Wow! Thanks for all of the feedback. Didn't expect this much of a response, especially over the weekend. Keep it coming.
Non-poetry books: The only one so far that I've already read is Hemingway's Old Man and the Sea, though that was a long time ago. I went through my Hemingway phase somewhere in the very late-80s, early-90s and had a love/hate thing with him. While I liked his style, I felt he was a little overrated. His manly-man posturing was very appealing, though, especially since I believed I was going to put a bullet in my head when I turned thirty. I've read some Vonnegut but I'll be damned if I can remember which ones! A quick Amazon search and Hocus Pocus and Bluebeard both ring bells. I DO remember loving his writing style, though. Chabon's book has been on my to-read list since I got back into comic books last year. The others all sound interesting and I think I'll have to spend a lunch or two browsing through Borders checking them out.
Non-political topics: Some great stuff that I'll come back to in more depth in later entries, but I'll take a quick stab at some of them now.
* The first thing that struck me about the Mrs. Croc/Salvation Army endowment - right after, "Wow, that's a shitload of money!" - was why didn't she donate the money to the Ronald McDonald House instead? Then I remembered the Salvation Army's issues with gays and lesbians and wondered what McD's EOE policies were. Then I hoped it would help squash Dubya's plans to funnel federal money to religious organizations via "faith-based initiatives." I also flashed back to my American Express days and a class we had on how to sell rich people life insurance for charitable intentions and tax evasion purposes.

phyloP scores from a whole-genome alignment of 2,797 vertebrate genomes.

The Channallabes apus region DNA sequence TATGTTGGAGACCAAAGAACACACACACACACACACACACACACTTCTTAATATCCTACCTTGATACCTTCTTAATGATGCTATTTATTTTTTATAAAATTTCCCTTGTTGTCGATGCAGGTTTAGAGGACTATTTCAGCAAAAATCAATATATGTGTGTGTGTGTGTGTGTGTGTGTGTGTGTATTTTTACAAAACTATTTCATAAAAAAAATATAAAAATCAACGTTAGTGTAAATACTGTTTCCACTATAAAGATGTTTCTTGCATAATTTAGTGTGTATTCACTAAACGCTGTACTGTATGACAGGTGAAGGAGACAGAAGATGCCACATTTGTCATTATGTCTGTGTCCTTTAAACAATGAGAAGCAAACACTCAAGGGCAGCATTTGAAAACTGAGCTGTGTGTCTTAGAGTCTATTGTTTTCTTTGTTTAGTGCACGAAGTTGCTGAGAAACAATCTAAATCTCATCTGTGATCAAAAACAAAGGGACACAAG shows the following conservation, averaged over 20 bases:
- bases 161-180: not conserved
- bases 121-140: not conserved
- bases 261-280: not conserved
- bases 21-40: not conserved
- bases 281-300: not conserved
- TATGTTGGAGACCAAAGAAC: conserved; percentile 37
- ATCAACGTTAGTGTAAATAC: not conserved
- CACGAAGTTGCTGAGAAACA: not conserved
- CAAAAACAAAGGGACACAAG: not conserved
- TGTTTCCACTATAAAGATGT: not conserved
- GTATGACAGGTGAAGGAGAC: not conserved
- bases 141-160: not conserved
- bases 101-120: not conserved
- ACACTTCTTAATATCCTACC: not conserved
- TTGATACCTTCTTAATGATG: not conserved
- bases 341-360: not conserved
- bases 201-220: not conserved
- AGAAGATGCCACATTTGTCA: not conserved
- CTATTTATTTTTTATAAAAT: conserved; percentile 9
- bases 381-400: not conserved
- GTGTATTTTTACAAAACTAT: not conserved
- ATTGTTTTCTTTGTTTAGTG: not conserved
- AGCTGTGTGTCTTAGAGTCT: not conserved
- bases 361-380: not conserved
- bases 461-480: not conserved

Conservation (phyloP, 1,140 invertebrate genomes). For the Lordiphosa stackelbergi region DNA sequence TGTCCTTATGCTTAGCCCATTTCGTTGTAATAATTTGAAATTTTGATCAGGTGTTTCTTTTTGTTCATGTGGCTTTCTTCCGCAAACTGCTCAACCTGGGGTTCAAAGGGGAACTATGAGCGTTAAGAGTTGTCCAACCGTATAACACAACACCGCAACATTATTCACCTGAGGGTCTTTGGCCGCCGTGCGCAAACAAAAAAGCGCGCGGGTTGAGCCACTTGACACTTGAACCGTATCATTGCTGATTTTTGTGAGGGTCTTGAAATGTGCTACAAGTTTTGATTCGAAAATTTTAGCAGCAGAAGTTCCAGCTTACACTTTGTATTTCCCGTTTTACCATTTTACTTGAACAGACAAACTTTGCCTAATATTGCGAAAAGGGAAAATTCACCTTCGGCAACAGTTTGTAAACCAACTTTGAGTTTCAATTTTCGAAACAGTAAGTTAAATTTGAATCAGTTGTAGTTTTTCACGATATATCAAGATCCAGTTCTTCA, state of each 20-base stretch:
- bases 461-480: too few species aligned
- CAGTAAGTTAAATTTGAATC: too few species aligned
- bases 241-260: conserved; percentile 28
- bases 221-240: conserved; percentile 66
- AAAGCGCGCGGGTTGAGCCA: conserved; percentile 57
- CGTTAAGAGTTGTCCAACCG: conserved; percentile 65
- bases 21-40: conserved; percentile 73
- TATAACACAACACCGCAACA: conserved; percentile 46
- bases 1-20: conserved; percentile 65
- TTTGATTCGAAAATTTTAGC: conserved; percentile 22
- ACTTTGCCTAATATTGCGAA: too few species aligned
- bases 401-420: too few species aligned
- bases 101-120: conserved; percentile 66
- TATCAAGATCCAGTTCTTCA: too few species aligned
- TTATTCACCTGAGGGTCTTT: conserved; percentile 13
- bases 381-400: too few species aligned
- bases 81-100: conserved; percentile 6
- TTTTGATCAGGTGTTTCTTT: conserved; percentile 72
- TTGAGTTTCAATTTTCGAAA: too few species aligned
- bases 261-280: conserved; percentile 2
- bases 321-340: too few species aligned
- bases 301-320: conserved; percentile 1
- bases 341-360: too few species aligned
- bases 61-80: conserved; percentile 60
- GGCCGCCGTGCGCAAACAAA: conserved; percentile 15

* The top-selling comic book ever - X-Men #1 (art by Jim Lee) - sold 8 million copies in 1991. Speculators and egotistical artists nearly killed the industry shortly thereafter and it's still very much on life support. Today's top-sellers, in the US, are lucky to hit the 100,000 mark. Licensing keeps Marvel and DC afloat while they try to figure out how to expand their audiences beyond the faithful and fickle fanboys. In Japan, on the other hand, manga is respected and treated as an actual art form. There isn't the stigma we have here of it being for kids or, in the case of some underground stuff, perverts. As for that ever changing, I think Peter David said it best: "It's possible. If there's a world war and we're conquered by France or Japan."
* I'm still in touch with one ex-girlfriend, from while I was in the Army at Ft. Campbell, KY. She's now married with a son and currently living in Houston, though on the verge of a long-intended move to NYC. [CB: If you're reading this, I know I still I owe you info on those neighborhoods! Very soon!] We still talk once a month or so. We would have likely divorced within two years if we'd gotten married as we were both pretty young, stubborn and nowhere near ready to settle down. Of the others - the significant relationships, at least - I haven't the slightest idea where they are these days and am only vaguely curious about a couple of them.
* Passion is stimulating. I don't care what the subject is, if someone is really passionate about it, I love to read/hear what they have to say. For me, politics has always been a fascinating subject and this particular election, as important as it is on so many levels, has gotten me riled up like few things ever have. When I first started this blog, it was mainly intended to be a place for me to let loose some of my frustrations about the poetry scene - the anti-loudNOTES, if you will. Having moved on from there, politics was the thing that grabbed my attention the most.
* On life after louderARTS...well, that's one that needs its own entry, preceded by some introspection and, perhaps, self-censoring, so I'll come back to that one! ;-)
More to come...